The problem with an open house is that you never know who is coming to dinner. In fact, some of them might even eat beef. But, as good hosts, true to the ancient Indian principle of atithi devo bhava and the more recent “sabka saath”, the BJP has embraced with open arms those who it otherwise exhorts Bharat to be “mukt” of.
The boon and bane of 303 Lok Sabha seats is that everyone wants to come along for the ride. The moot question for the Sangh Parivar, though, is this: How many Congressmen does it take to make the BJP more like the Congress?
Take Goa, a state where politics has seen frequent defections and re-alignments. Currently, the only BJP MLA who has never been part of another party is Chief Minister Pramod Sawant. With the recent defection of 10 Congress MLAs, there is hardly any saffron left in the saffron party.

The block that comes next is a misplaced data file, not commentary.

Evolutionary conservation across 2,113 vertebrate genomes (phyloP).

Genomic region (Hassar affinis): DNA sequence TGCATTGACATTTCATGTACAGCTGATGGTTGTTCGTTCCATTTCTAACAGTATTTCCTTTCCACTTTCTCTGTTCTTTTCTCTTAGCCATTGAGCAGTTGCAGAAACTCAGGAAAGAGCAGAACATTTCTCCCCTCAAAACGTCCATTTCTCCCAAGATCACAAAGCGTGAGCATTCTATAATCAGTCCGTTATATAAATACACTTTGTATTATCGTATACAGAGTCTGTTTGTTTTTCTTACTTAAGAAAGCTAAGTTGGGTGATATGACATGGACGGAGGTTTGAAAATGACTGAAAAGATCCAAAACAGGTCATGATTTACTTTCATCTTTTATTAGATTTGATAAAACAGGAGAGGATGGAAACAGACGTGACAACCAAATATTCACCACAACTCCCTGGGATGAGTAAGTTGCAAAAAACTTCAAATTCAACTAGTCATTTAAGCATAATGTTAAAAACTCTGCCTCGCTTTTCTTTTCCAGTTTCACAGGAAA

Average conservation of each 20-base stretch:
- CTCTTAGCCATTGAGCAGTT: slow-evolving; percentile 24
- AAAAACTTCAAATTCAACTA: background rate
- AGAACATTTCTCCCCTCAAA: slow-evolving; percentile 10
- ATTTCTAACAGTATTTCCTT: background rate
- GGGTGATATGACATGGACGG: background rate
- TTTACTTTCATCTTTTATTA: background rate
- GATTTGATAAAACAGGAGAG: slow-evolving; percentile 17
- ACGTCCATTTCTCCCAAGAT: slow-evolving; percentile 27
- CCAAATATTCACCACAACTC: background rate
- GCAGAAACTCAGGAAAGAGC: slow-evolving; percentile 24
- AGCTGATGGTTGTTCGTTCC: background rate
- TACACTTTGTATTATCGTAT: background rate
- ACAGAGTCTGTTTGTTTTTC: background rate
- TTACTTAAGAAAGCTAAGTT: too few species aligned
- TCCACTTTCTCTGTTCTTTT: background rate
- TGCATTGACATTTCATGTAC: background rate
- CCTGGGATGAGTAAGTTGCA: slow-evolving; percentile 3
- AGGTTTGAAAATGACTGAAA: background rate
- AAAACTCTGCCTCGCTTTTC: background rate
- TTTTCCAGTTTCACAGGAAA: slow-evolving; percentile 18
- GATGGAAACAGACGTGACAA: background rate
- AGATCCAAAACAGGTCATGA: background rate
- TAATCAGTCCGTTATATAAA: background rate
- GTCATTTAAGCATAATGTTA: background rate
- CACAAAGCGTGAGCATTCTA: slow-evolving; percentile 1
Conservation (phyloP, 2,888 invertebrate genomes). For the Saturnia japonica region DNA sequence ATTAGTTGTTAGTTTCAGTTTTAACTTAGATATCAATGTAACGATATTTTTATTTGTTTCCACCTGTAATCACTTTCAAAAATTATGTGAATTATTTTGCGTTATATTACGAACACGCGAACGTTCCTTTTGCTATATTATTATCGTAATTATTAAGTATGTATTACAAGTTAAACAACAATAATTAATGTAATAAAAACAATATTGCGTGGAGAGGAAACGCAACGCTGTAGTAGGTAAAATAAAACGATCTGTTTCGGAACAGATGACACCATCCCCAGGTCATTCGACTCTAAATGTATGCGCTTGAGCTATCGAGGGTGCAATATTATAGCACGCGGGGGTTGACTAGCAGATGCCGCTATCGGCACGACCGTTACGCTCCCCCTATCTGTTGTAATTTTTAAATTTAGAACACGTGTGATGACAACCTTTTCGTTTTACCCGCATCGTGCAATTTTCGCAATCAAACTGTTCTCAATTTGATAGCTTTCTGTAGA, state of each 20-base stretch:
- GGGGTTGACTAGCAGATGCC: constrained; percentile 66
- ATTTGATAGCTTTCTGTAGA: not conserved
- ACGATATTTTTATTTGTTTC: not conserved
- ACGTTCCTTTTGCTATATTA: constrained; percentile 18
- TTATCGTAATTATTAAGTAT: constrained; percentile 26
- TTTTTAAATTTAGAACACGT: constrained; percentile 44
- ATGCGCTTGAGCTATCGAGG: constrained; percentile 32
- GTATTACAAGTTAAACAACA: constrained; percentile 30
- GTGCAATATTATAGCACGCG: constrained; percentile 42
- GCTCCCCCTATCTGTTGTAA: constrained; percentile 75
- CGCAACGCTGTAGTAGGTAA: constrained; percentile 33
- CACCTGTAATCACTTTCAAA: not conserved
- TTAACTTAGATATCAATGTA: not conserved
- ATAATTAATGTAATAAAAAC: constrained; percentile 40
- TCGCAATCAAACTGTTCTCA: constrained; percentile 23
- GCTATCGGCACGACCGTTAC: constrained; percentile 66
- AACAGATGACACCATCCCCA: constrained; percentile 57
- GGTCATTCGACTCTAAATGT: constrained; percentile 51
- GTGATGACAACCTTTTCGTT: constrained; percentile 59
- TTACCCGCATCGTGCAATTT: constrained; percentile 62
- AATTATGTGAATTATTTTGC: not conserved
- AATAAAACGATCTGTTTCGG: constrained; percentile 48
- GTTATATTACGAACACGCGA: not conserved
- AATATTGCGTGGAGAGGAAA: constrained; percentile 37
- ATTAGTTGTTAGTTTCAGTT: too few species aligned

The BJP and Sangh’s unlimited openness to people of all political hues probably has swayamsewaks and committed party workers furrowing their brow and asking themselves, “apna time kab aayega?” After all, they have been waiting in the wings for “sattar saal”.
There are, of course, many points in favour of the divide-and-absorb strategy for political growth. For one, messy and uncertain verdicts delivered in elections can be circumvented with a little deal-making. Then there’s the cynical argument of “realpolitik” — what does it matter who is at the dinner table if everyone gets a slice of the pie?
After all, the Congress managed to rule India for decades as an “umbrella party”. And if Mahatma Gandhi could turn the Congress from an elite concern to a mass party with four-anna membership, why can’t people join the New India project with an SMS? The only problem is, it might mean the abandoning of “Congress mukt Bharat” for a “Congress yukt BJP”.